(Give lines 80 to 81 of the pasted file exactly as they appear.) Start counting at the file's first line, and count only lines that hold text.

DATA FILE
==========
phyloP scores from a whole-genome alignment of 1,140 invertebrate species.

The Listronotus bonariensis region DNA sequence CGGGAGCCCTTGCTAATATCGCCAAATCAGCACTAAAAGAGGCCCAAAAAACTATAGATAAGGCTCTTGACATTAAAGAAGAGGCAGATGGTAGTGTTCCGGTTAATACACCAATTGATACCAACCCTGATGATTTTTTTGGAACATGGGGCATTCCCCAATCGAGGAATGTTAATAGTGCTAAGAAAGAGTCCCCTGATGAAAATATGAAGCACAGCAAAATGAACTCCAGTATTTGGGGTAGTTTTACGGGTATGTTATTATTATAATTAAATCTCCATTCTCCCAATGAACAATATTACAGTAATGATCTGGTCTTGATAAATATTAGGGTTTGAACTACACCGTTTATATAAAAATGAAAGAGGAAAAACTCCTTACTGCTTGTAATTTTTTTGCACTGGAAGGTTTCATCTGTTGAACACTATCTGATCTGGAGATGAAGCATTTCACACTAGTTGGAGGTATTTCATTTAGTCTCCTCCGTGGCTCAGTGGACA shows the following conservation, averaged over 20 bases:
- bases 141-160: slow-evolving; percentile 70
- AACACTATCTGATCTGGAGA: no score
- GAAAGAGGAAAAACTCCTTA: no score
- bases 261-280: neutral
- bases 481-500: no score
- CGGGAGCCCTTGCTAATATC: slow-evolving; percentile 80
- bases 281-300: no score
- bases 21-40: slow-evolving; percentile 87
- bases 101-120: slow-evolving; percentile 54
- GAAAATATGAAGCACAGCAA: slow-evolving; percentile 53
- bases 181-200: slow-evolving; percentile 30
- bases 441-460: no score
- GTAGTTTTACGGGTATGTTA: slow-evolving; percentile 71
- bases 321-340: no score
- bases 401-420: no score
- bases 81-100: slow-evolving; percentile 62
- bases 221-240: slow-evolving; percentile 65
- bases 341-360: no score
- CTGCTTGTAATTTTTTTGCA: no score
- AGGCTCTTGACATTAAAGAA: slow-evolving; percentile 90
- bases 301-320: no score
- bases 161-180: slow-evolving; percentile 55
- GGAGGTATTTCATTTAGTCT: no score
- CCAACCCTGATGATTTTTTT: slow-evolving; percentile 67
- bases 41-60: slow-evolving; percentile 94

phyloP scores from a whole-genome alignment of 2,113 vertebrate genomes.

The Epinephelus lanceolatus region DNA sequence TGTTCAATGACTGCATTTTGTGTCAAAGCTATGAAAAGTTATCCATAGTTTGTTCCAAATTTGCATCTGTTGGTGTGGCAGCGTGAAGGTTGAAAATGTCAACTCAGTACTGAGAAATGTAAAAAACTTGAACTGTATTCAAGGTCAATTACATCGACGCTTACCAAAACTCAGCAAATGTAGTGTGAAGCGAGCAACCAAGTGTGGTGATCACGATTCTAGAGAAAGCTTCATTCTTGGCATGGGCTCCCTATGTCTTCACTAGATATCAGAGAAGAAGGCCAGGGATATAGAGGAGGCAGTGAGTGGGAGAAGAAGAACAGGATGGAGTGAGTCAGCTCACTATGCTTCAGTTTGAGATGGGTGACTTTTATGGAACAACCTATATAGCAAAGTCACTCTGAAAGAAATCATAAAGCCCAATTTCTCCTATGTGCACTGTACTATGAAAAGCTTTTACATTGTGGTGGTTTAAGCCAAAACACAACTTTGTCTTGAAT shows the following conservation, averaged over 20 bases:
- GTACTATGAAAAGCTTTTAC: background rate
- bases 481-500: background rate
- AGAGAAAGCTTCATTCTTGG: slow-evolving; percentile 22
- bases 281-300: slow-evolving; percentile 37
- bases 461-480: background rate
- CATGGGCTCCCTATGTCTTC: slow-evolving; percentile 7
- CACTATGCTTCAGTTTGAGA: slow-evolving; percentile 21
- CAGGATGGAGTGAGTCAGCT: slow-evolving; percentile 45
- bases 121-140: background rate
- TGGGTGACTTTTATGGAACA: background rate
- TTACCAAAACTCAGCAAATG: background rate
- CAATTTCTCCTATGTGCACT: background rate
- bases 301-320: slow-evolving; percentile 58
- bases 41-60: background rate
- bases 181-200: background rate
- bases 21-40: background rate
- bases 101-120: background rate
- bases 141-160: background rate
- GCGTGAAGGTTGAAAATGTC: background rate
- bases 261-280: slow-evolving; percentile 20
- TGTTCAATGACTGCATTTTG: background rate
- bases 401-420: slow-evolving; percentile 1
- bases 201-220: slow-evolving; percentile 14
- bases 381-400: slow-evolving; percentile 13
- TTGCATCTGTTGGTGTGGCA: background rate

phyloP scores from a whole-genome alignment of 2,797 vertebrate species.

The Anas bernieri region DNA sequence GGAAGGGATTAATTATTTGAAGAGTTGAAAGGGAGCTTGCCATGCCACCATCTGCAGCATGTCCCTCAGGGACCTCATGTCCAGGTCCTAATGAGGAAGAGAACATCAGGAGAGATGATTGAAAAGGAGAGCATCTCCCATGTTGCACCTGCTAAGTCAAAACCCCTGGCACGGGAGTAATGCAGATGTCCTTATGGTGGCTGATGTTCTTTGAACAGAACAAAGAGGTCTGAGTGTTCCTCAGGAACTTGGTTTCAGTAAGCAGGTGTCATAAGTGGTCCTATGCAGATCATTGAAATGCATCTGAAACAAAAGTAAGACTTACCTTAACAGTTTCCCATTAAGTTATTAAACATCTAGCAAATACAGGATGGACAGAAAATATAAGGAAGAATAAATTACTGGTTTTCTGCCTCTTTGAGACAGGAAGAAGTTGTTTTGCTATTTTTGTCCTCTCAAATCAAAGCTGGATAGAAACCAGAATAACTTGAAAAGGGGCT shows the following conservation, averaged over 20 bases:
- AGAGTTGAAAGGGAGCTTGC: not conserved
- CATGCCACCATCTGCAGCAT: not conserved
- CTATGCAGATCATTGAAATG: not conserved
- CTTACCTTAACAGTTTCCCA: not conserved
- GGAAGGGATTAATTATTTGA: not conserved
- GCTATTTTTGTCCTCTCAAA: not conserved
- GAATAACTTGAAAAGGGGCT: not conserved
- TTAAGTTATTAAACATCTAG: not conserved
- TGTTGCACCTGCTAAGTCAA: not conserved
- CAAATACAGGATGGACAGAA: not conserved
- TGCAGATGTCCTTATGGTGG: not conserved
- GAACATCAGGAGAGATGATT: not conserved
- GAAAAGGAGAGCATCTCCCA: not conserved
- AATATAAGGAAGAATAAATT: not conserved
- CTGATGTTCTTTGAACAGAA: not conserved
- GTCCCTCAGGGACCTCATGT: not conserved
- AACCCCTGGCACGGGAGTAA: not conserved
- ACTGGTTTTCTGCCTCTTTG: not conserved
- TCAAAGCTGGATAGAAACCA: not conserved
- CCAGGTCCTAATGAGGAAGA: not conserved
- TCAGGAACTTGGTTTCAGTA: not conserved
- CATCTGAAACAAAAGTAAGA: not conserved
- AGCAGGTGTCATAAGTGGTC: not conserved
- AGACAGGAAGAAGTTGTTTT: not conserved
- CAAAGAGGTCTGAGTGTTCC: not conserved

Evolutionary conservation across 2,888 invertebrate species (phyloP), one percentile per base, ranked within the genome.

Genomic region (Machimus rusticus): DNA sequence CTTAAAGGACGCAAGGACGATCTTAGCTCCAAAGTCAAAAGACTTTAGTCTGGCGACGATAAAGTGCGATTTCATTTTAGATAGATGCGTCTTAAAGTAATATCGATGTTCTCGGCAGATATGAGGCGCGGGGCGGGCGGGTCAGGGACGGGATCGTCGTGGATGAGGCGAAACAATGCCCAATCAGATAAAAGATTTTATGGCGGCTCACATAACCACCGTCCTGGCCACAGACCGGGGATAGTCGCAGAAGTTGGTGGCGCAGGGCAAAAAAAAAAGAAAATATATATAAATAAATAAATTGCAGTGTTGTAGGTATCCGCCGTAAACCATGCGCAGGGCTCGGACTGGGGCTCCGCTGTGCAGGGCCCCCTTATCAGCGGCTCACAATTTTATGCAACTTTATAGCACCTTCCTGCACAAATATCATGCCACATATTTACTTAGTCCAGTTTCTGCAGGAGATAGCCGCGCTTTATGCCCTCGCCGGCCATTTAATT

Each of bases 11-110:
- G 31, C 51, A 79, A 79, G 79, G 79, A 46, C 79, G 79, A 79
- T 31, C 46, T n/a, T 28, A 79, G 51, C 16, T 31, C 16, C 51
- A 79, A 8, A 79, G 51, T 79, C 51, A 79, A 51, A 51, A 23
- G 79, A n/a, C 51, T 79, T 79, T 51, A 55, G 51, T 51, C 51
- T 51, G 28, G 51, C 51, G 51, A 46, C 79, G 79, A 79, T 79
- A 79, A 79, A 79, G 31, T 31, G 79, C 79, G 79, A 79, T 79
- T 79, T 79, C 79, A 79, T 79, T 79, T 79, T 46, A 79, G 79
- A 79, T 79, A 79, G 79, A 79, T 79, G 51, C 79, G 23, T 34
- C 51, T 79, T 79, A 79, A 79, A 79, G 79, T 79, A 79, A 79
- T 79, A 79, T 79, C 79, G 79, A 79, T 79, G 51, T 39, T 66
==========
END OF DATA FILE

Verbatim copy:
- AGACAGGAAGAAGTTGTTTT: not conserved
- CAAAGAGGTCTGAGTGTTCC: not conserved